Corbett singled out his proposed Passport for Learning initiative as he lobbied for his $28.4 billion state budget plan at a Capitol news conference and a separate economic summit sponsored by the Pennsylvania Chamber of Business and Industry and the Pennsylvania Bankers Association.
"This will lead to better and safer schools without raising taxes," Corbett said at the news conference, where he was flanked by about 50 legislators, local school officials and business lobbyists.
The program hinges on the fate of Corbett's ambitious plan to end the state monopoly on the sale of liquor and wine by replacing the 600 state stores with twice as many private outlets and allowing beer and wine to be sold at a wide range of stores.
While Corbett's proposal would not raise taxes, he said he expects the sale of licenses to sell alcoholic beverages to generate $1 billion to finance the school program.
"There's no grant (program) if it doesn't pass," the governor said.
Corbett pointed out that his state budget plan for the fiscal year starting July 1 calls for a $90 million increase—less than 2 percent—for public schools' instruction and operations, not including money for transportation, special education or employee retirement plans.
The Republican governor also had no ready answer when asked where he would cut spending if lawmakers reject his strategy for overhauling the state pension plans covering more than 800,000 active and retired state workers and school employees.
"I'm not going to go into that right now," he said.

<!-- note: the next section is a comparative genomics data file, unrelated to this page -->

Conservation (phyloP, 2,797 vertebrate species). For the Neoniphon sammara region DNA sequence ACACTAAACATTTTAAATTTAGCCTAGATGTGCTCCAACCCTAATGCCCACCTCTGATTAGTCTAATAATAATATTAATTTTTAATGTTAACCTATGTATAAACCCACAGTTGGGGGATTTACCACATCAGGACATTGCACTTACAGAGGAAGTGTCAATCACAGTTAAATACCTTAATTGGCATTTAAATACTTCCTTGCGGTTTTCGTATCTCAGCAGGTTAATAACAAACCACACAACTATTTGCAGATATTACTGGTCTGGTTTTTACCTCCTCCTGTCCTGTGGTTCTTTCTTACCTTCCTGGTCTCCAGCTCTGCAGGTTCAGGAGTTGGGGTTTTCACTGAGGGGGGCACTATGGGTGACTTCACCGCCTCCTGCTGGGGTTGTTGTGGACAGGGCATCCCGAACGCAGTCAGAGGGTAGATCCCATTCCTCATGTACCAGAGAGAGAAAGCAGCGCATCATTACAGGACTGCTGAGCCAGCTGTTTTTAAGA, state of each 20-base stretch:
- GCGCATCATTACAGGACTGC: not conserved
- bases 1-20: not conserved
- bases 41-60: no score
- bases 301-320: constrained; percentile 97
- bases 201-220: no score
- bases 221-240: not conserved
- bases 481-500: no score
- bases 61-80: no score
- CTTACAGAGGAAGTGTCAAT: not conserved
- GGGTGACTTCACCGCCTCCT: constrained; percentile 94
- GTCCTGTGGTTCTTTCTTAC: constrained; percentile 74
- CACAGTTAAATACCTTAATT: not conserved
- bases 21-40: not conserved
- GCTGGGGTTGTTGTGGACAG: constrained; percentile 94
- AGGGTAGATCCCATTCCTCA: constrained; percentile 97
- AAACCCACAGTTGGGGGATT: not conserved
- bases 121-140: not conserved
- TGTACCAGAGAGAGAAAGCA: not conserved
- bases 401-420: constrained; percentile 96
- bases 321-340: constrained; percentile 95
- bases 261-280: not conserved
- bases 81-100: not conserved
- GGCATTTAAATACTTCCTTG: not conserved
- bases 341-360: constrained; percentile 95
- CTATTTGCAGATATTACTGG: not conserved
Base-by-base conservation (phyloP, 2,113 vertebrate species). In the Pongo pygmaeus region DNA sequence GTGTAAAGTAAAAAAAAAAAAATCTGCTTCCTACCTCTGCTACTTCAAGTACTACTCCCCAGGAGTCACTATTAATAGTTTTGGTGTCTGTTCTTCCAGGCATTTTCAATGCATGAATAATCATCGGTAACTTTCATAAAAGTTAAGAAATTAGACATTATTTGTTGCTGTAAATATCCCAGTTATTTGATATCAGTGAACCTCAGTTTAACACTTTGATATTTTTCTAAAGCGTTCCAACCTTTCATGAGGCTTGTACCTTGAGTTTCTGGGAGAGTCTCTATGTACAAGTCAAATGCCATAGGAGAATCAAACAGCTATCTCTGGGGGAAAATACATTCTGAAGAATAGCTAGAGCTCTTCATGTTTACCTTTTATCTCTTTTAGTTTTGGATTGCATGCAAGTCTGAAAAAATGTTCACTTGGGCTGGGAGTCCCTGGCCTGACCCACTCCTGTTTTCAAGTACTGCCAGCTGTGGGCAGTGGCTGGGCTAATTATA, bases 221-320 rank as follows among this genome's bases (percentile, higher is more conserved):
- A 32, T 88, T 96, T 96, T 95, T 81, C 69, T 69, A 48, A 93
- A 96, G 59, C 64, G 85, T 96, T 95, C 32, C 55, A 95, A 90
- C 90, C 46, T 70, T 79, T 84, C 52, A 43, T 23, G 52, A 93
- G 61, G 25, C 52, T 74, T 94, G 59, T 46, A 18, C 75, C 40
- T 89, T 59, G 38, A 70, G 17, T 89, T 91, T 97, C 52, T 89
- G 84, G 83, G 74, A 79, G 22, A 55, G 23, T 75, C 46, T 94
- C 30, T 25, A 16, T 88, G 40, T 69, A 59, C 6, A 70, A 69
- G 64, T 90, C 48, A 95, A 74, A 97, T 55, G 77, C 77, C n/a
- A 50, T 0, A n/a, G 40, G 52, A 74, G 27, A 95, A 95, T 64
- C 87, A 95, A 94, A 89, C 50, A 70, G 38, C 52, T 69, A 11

The pension changes would reduce future benefits for current employees—drawing vows of union lawsuits—while requiring new hires to join a less expensive defined-contribution plan and temporarily limiting annual increases in the taxpayers' share of pension costs. Savings for next year alone are projected to be at least $175 million.
Meanwhile Tuesday, a conservative think tank released a poll reaffirming the findings of at least four surveys since December 2010 that show at least 60 percent of Pennsylvania voters strongly support ending the state monopoly on the sale of liquor and wine. The latest poll, by the Commonwealth Foundation, put the figure at 60 percent.
"Selling liquor is not a core function of government," Corbett said. "Education is."
Despite the unflagging public support for getting the state out of the liquor and wine business, legislative efforts to do so have failed for decades.
Under the block grant proposal, the state's 500 school districts could use their annual shares of the block grant money for school safety, enhanced learning programs in grades K-3, customized learning plans for students and enhancement of STEM (science, technology, engineering and mathematics) initiatives in grades 6-12.
The poorest districts would receive proportionately more grant money than wealthy districts, based on the state aid ratio, Department of Education officials said.
"This is an enrichment program" that would accelerate or expand programs already in place, said Education Secretary Ron Tomalis, who attended the news conference.